The most difficult part of being a creative professional, is having too many jobs to do. Creating is the easiest part, although you have to make sure you carve out enough time in your day to actually do it. Working from home means you always have multiple tasks on the go at once. Marketing and Social media can eat too much of your day. I try not to focus on either of these too much, I concentrate on posting occasionally and scrolling less. Probably spreading myself too thinly is an issue, however I like to try to think outside the box and have a number of diverse projects to keep me artistically active. I try to keep up to date with any accounting and paperwork, to allow myself to get that out of the way.
Does self-doubt play a part in your artistic life at all?
I’m never 100% happy with my work, I’m a harsh self-critic, however this I believe inspires me to continue creating and learning.
How/When did you know you were an artist?
I started art classes when I was eight. A local teacher agreed to take me on even though she usually only taught adults. I’ve had a passion for drawing ever since I was a small child, I remember being devastated when I broke my wrist and was unable to draw for a few weeks. I also remember going to the football at Waverley Park with my Dad, I would always take a pencil and paper, so I could draw the people around me.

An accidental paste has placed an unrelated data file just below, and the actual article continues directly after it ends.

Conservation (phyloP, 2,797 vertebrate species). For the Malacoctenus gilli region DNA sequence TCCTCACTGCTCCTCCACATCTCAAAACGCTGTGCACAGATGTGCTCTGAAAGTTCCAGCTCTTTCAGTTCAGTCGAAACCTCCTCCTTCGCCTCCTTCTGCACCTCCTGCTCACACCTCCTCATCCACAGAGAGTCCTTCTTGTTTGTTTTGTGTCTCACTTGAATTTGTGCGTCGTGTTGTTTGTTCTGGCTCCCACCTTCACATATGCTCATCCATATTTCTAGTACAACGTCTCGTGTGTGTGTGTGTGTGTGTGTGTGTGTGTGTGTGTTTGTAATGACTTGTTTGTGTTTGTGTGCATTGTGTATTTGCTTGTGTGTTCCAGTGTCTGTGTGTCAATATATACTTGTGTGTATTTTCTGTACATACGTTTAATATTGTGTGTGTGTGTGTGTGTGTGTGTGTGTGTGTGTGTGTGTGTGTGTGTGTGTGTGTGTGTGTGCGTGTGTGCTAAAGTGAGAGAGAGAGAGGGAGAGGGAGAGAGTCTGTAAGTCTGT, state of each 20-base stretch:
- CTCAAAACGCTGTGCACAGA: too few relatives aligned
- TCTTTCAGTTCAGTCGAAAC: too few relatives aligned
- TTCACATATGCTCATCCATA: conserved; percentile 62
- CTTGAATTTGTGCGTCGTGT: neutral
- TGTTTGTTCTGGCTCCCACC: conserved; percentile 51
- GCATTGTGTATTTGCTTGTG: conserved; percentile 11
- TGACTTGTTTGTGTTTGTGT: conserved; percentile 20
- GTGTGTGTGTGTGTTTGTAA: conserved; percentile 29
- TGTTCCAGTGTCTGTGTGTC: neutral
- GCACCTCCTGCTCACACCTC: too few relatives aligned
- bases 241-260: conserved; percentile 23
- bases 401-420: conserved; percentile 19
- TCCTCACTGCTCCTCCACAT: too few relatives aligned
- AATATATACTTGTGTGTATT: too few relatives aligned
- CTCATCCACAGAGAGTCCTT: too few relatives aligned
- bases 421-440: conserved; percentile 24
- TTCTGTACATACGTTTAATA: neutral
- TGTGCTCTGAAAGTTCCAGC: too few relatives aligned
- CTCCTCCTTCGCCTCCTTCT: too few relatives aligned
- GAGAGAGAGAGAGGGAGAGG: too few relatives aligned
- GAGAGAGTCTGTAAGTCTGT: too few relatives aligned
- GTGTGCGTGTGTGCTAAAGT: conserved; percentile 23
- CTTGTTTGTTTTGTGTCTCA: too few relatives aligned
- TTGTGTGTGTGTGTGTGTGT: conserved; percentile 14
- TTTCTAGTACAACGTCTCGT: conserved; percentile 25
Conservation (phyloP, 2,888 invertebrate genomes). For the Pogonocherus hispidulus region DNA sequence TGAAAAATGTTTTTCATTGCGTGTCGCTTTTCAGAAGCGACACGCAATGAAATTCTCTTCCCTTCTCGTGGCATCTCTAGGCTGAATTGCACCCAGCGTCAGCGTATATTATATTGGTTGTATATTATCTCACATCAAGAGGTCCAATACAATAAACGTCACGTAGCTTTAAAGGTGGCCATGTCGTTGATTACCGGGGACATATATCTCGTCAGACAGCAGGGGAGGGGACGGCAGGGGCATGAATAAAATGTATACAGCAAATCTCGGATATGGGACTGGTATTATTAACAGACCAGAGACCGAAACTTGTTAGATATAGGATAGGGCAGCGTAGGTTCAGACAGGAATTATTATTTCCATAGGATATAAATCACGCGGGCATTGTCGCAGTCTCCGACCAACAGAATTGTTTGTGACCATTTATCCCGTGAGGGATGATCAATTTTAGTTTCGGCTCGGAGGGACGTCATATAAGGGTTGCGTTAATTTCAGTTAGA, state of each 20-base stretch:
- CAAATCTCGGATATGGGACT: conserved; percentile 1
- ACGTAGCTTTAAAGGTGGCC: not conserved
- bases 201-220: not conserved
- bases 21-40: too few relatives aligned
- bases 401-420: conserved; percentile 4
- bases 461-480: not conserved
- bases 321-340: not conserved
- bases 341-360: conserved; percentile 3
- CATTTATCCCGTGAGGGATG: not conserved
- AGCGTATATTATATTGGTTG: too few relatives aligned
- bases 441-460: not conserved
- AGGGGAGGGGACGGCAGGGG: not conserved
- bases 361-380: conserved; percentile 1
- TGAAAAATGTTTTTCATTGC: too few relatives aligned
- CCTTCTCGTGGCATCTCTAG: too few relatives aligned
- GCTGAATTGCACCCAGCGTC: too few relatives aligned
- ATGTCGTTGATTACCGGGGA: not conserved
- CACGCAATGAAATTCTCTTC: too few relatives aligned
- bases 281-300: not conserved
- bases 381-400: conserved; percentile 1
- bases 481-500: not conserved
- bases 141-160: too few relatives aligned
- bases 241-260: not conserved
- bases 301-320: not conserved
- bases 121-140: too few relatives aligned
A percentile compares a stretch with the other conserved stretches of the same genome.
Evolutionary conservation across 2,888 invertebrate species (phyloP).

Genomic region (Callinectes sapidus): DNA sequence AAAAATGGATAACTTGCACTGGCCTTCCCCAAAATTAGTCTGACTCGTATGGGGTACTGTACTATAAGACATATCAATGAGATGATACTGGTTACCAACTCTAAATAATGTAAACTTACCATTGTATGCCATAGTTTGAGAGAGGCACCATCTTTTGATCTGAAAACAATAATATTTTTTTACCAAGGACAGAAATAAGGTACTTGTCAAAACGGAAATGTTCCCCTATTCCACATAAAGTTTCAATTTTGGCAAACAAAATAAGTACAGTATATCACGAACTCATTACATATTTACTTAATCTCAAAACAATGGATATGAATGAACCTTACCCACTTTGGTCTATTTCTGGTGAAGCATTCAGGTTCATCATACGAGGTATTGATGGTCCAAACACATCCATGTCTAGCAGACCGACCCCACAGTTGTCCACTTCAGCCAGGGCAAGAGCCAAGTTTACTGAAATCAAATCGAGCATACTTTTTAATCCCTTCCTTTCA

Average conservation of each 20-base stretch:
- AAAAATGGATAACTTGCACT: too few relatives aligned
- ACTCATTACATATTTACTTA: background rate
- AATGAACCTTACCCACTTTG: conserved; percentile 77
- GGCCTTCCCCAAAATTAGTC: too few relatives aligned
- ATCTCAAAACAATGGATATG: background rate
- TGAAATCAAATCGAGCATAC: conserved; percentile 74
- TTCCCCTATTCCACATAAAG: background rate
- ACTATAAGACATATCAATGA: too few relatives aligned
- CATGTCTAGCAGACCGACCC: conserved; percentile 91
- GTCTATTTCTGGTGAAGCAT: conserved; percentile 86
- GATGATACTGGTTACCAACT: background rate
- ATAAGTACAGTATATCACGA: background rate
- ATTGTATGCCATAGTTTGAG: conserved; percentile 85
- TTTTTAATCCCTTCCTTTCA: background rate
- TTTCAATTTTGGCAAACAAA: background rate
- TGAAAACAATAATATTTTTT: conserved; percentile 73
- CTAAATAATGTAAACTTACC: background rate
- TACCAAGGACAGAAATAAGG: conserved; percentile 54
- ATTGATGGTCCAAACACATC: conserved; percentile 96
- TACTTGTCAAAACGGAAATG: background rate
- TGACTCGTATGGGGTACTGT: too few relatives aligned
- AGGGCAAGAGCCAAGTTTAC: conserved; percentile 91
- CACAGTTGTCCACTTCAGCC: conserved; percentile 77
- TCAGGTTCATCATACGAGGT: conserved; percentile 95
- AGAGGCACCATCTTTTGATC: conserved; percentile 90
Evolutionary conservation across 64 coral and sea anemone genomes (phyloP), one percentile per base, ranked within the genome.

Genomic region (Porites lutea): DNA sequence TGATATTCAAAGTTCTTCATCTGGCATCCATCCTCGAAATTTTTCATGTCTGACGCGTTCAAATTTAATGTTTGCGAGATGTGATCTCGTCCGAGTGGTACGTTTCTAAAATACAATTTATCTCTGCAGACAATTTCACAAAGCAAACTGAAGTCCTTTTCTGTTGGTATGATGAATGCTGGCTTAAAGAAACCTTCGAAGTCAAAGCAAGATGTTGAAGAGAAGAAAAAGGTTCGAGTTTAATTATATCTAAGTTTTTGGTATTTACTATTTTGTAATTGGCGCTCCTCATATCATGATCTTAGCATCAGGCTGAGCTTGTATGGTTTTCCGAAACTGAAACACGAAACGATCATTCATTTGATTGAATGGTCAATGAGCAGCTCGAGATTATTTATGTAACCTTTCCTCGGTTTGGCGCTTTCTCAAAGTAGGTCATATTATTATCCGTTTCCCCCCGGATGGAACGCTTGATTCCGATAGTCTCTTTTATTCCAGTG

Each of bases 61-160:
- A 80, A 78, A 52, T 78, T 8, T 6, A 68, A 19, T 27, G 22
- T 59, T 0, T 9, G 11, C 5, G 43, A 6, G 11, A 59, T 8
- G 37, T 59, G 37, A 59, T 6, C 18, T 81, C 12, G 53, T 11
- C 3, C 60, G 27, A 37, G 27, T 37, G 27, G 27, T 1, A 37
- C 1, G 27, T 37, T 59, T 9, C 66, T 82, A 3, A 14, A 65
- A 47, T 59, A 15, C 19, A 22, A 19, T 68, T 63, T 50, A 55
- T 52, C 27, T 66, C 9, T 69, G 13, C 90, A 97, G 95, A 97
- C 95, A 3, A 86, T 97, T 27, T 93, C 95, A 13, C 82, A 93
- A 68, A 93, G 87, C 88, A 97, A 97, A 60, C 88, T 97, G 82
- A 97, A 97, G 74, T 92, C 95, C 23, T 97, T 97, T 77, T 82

What are you particularly proud of?
I feel very connected to the Clouds series of Artworks, that I have been working on over the last few years. I began this exploration after the death of my son. Painting through my grief kept my mind and body busy, but the subject also resonated with me, exploring the parallels of grief and weather and terms used when describing both. Fine, depression, cloudy.
Who or what are your supports?
I have an extremely supportive family. My husband is extremely patient with my ideas, projects and mess. He creates sculptures and structures, his own designs and sometimes mine, he helps with practical and technical expertise. He shares our home with many members of the public and works hard to create a welcoming and beautifully maintained garden and home. My children and their partners help when we have events and exhibitions. Gabby helps with visual merchandising and styling in the studio. Mitch is always keen to help when a major sculpture or installation requires all hands on deck.